Feeling Burned: What to Do If Your Home Contractor Doesn't Complete the Work

A Fort Washington, Maryland, woman told the News4 I-Team she felt cheated by the contractors she hired to help rebuild her home after a fire.

"He said, 'Well I know you don't want your neighbors to see your house looking like this, so as soon as I get that contract, I'll get it repaired,'" said Ora Patterson of the man she said came to her door in 2010. A blaze had just consumed her kitchen and destroyed the first floor of the house.

"Basically everything was just burnt and hanging or melted," Patterson said, while walking through her now-renovated kitchen. She said the first contractor she hired in 2010 promised to start construction on her home within 10 days, but he never showed up after she signed the contract. She soon found herself in a legal fight.

"He didn't begin the work. I canceled the contract," Patterson said. "And then he in turn sued me. I think I got ripped off, yes, definitely."

That lawsuit, according to Patterson, was a result of her failing to decline the contractor's services within the three-day period specified on the contract. She's now countersuing and said a second contractor she ended up hiring hasn't completed the job, either.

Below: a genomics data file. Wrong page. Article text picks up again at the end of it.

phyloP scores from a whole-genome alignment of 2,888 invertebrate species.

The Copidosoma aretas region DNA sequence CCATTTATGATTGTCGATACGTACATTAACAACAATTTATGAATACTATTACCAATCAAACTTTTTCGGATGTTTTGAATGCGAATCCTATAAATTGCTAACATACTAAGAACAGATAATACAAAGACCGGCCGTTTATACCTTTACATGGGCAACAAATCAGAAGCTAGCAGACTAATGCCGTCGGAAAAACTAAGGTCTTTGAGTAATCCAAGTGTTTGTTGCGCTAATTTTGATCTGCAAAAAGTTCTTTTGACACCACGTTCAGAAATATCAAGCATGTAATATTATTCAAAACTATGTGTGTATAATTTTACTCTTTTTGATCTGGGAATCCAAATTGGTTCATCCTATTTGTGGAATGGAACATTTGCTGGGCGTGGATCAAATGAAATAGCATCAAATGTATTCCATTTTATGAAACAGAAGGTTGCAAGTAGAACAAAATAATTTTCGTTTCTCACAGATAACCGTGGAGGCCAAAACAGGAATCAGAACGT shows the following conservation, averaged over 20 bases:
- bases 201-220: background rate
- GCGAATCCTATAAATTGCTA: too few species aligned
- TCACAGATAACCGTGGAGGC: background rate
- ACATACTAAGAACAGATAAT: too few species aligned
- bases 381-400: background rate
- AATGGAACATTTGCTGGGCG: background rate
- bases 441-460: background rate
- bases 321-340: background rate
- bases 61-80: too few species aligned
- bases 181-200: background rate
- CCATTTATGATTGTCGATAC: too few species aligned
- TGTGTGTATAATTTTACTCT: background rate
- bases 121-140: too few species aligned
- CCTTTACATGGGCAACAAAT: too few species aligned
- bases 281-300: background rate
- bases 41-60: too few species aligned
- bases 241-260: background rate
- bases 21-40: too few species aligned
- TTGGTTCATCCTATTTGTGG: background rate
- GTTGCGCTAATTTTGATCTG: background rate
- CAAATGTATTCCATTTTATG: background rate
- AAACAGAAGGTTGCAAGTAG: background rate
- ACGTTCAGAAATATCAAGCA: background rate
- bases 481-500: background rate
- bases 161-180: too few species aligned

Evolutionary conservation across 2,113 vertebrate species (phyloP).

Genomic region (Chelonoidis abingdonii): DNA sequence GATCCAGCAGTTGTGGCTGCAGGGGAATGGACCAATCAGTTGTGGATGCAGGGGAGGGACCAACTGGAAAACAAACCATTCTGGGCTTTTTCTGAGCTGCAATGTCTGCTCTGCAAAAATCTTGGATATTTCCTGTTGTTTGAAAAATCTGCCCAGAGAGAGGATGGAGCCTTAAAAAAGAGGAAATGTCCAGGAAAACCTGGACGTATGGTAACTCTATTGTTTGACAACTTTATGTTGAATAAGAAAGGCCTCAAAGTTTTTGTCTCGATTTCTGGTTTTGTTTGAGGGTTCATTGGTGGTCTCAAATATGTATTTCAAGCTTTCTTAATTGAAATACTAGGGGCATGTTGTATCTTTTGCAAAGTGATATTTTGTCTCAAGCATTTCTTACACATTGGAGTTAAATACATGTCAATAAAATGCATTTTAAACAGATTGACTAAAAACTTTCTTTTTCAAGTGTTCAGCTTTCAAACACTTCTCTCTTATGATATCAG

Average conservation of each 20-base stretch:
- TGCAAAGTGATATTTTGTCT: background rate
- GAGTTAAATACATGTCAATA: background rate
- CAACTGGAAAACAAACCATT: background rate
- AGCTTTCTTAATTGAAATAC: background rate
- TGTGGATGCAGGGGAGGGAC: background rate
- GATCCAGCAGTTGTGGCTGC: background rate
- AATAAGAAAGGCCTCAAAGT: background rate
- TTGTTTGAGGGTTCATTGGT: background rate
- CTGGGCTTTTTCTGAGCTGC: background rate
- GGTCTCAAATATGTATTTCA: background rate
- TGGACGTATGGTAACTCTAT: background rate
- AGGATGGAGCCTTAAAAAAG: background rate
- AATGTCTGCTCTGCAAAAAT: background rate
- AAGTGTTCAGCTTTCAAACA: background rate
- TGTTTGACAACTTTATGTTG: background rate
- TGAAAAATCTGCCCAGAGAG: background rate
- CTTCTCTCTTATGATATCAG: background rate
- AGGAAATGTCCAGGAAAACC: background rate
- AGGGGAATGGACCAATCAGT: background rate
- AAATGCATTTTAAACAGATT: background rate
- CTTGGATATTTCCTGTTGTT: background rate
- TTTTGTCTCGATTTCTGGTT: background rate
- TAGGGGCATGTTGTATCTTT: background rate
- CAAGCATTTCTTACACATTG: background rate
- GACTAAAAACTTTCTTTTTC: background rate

"Never pay them all of their money before the work is finished," said Patterson.

Dave Finneran, executive director of the Maryland Home Improvement Commission (MHIC), agrees.

"We don't want the money to get ahead of the work," he told the I-Team. He said his office gets about 2,000 complaints about contractors a year, and hiring a licensed contractor is the first thing anyone should do when seeking someone to work on their house.

In Maryland, licensed contractors must have experience and have to pay a fee, Finneran said. That fee goes into a guaranty fund that customers can access if something goes wrong with a project.

"[It's] there to financially compensate the homeowner in case a contractor is taking advantage of them," Finneran said.

Homeowners who file a claim can get up to $20,000 if MHIC finds wrongdoing by a licensed contractor, but that protection won't be there if you hired an unlicensed business.

MHIC also encourages homeowners to do the following:

  • Ask a contractor for their "pocket card"
  • Contact MHIC to check on the contractor's complaint history
  • Obtain estimates and references from several licensed contractors
  • Check references
  • Always get a written contract, and pay nor money before the contract is signed
  • Once a contract is signed, pay no more than one-third of the contract price as a deposit
  • If a building permit is required, make sure the contractor shows you the permit before work is started
  • Be sure to get a copy of the contractor's current liability insurance certificate

Ora Patterson did file a complaint with MHIC and is waiting to hear what will happen.

"I just want my house back," she said. "I just want it fixed."

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